Much of Wednesday's discussion centered around taxes and government spending. Vander Roest, Hoogendyk and Zondervan declared their opposition to any kind of tax increases, while DeShazor and Romero took a less simplistic approach.I wonder whether politicians who want to invest our money would let the government invest their own money.
``Sometimes you have to spend money to make money,'' said DeShazor, adding that investment in such areas as education and infrastructure could fuel economic growth.
Romero pointed to education as an area that may need more state dollars rather than less. He was the only candidate in attendance to support a proposal to guarantee annual increases in state funding for K-12 and higher education.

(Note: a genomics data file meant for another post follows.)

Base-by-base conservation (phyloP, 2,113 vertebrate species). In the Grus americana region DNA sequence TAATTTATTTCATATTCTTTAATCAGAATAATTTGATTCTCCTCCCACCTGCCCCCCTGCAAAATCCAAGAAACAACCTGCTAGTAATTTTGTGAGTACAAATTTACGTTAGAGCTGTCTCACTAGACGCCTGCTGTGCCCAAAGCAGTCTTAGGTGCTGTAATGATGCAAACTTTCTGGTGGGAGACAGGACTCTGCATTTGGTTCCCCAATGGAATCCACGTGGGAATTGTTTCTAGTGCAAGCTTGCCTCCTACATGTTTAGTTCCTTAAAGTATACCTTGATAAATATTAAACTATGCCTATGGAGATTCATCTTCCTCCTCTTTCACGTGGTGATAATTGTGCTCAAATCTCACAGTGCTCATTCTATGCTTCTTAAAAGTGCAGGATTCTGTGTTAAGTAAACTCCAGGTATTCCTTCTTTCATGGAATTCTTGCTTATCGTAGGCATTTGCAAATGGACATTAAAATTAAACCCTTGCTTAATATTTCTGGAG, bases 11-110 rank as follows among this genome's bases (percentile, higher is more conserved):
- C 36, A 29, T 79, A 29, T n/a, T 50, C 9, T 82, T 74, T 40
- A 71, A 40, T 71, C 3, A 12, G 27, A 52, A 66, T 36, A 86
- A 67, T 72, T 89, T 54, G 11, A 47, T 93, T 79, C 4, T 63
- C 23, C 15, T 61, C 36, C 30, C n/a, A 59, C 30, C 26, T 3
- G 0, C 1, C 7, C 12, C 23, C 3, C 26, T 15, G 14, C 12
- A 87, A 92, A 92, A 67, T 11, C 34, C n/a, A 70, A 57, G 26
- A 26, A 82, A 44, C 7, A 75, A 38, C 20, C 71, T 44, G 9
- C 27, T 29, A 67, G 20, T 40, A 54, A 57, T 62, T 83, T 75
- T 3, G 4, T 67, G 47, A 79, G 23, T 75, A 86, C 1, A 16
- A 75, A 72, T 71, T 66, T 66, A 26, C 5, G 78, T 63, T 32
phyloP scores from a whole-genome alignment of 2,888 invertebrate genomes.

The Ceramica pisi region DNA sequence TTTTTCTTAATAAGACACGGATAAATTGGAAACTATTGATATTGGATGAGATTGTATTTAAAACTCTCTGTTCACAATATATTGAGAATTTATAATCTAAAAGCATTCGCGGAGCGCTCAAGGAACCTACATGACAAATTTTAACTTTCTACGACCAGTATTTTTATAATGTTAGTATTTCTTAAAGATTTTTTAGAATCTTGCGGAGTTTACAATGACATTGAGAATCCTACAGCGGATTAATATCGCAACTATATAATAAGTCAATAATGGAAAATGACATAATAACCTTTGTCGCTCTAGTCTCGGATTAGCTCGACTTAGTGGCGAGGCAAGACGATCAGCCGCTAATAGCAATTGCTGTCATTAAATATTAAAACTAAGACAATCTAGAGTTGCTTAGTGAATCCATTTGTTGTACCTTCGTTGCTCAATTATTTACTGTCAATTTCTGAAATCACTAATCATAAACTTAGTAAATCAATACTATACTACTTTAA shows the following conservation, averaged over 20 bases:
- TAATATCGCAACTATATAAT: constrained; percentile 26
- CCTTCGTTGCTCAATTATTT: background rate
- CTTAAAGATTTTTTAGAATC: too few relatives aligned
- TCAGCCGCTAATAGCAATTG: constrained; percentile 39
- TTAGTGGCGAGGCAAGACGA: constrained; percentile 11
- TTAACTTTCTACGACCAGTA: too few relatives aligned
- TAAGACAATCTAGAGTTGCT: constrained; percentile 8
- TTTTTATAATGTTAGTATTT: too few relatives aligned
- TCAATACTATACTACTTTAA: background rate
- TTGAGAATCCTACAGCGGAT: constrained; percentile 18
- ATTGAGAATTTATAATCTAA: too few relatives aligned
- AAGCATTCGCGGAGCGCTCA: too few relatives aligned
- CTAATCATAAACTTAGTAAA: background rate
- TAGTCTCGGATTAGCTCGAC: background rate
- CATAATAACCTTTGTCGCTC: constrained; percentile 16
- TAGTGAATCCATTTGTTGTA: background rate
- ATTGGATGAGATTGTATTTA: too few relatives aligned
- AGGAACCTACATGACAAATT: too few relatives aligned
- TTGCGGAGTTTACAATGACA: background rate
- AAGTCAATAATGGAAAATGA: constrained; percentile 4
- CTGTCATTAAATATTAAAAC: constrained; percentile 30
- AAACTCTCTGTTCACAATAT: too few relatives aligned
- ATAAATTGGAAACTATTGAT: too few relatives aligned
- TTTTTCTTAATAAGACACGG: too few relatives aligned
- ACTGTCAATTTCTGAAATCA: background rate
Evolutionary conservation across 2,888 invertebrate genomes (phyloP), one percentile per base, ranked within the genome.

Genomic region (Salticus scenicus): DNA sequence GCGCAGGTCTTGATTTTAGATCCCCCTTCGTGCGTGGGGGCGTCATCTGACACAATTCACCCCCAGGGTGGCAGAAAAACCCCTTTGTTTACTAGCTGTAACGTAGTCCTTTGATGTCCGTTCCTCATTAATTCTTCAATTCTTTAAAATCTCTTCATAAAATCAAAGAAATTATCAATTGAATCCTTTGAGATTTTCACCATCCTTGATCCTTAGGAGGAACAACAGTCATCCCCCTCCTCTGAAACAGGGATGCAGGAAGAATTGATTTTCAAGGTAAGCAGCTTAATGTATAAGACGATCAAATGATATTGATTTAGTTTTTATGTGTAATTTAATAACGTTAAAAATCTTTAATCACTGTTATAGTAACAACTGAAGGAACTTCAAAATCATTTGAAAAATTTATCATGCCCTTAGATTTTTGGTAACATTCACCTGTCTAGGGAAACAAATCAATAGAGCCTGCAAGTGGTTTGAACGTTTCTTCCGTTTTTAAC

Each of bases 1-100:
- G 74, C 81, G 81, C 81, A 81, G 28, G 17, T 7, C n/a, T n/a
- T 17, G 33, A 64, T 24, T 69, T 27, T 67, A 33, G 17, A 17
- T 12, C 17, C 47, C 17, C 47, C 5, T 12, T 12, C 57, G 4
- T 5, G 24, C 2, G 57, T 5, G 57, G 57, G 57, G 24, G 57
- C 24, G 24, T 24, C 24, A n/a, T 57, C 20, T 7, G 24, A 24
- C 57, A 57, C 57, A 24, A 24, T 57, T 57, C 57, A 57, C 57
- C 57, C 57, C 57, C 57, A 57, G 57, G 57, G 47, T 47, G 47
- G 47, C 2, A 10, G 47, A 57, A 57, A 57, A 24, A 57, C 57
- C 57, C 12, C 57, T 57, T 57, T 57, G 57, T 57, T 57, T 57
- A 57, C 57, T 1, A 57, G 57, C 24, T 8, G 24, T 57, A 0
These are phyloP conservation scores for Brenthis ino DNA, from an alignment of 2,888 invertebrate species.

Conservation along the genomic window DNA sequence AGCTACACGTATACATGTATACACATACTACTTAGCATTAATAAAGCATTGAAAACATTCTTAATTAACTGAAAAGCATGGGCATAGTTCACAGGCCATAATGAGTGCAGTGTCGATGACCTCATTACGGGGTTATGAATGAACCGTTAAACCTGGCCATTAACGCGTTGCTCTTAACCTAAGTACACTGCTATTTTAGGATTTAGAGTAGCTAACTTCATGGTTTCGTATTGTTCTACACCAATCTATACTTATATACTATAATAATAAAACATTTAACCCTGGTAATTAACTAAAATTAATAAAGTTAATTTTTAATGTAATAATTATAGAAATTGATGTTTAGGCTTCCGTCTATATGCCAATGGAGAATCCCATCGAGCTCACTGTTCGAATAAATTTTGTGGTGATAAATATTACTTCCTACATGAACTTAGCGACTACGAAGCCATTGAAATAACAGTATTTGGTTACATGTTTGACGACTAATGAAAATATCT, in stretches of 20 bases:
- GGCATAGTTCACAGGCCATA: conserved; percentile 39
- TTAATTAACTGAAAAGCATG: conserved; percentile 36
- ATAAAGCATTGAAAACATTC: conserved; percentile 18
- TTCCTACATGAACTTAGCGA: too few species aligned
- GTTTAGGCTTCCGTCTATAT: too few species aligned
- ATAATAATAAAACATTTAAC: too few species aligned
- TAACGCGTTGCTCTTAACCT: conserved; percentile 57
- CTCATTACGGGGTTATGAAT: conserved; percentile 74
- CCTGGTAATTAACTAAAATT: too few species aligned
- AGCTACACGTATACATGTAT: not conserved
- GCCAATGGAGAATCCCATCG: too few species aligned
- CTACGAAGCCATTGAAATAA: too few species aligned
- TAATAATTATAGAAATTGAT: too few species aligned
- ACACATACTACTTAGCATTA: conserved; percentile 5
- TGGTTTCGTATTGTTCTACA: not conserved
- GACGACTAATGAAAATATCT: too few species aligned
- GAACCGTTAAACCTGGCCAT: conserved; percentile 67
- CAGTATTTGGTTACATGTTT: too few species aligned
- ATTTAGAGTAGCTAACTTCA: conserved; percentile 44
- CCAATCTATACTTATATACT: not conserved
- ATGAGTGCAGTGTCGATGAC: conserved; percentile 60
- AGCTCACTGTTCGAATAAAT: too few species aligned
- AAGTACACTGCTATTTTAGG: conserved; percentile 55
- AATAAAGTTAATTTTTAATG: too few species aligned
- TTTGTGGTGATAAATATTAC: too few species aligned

Romero and DeShazor joined the others in calling for elimination of the state's Single Business Tax, but were the only two who said the state would need to find another revenue source to replace the $1.9 billion generated by the tax. ``I believe the state cannot survive without that revenue,'' DeShazor said.
Others disagreed. ``Not only do I believe this tax would be killed forever, but I don't believe that we need to replace one dime of it because I think it will be naturally replaced as businesses grow and flourish,'' Hoogendyk said.
Check out the new website of the taxpayers association.